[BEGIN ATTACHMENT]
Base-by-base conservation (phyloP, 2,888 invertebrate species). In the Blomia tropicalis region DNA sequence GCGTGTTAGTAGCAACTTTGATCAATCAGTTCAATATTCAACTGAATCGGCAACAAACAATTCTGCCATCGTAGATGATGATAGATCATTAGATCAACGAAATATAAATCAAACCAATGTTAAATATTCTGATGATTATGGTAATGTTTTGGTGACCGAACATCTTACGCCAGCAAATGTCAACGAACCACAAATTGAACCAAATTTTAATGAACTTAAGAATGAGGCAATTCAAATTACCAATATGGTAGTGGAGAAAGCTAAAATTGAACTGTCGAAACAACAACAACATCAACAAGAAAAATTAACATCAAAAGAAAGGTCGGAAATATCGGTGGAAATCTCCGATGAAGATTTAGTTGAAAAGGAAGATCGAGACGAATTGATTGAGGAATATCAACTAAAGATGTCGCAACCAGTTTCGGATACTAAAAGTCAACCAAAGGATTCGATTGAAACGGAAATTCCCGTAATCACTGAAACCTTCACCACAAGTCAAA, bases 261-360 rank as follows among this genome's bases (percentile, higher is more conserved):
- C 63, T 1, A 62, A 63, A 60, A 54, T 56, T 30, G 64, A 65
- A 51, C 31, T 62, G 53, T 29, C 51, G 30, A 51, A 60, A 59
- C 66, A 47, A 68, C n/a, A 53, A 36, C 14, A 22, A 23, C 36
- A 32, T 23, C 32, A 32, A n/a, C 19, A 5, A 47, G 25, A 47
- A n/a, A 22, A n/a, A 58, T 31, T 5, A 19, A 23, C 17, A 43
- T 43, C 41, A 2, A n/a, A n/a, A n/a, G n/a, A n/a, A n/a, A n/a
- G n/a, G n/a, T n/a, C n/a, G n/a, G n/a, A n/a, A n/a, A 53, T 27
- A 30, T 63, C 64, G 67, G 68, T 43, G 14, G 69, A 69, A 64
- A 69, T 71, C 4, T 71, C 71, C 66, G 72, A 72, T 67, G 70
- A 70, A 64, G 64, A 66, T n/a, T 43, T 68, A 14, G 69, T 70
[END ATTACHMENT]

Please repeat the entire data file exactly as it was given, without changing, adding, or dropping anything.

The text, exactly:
Base-by-base conservation (phyloP, 2,888 invertebrate species). In the Blomia tropicalis region DNA sequence GCGTGTTAGTAGCAACTTTGATCAATCAGTTCAATATTCAACTGAATCGGCAACAAACAATTCTGCCATCGTAGATGATGATAGATCATTAGATCAACGAAATATAAATCAAACCAATGTTAAATATTCTGATGATTATGGTAATGTTTTGGTGACCGAACATCTTACGCCAGCAAATGTCAACGAACCACAAATTGAACCAAATTTTAATGAACTTAAGAATGAGGCAATTCAAATTACCAATATGGTAGTGGAGAAAGCTAAAATTGAACTGTCGAAACAACAACAACATCAACAAGAAAAATTAACATCAAAAGAAAGGTCGGAAATATCGGTGGAAATCTCCGATGAAGATTTAGTTGAAAAGGAAGATCGAGACGAATTGATTGAGGAATATCAACTAAAGATGTCGCAACCAGTTTCGGATACTAAAAGTCAACCAAAGGATTCGATTGAAACGGAAATTCCCGTAATCACTGAAACCTTCACCACAAGTCAAA, bases 261-360 rank as follows among this genome's bases (percentile, higher is more conserved):
- C 63, T 1, A 62, A 63, A 60, A 54, T 56, T 30, G 64, A 65
- A 51, C 31, T 62, G 53, T 29, C 51, G 30, A 51, A 60, A 59
- C 66, A 47, A 68, C n/a, A 53, A 36, C 14, A 22, A 23, C 36
- A 32, T 23, C 32, A 32, A n/a, C 19, A 5, A 47, G 25, A 47
- A n/a, A 22, A n/a, A 58, T 31, T 5, A 19, A 23, C 17, A 43
- T 43, C 41, A 2, A n/a, A n/a, A n/a, G n/a, A n/a, A n/a, A n/a
- G n/a, G n/a, T n/a, C n/a, G n/a, G n/a, A n/a, A n/a, A 53, T 27
- A 30, T 63, C 64, G 67, G 68, T 43, G 14, G 69, A 69, A 64
- A 69, T 71, C 4, T 71, C 71, C 66, G 72, A 72, T 67, G 70
- A 70, A 64, G 64, A 66, T n/a, T 43, T 68, A 14, G 69, T 70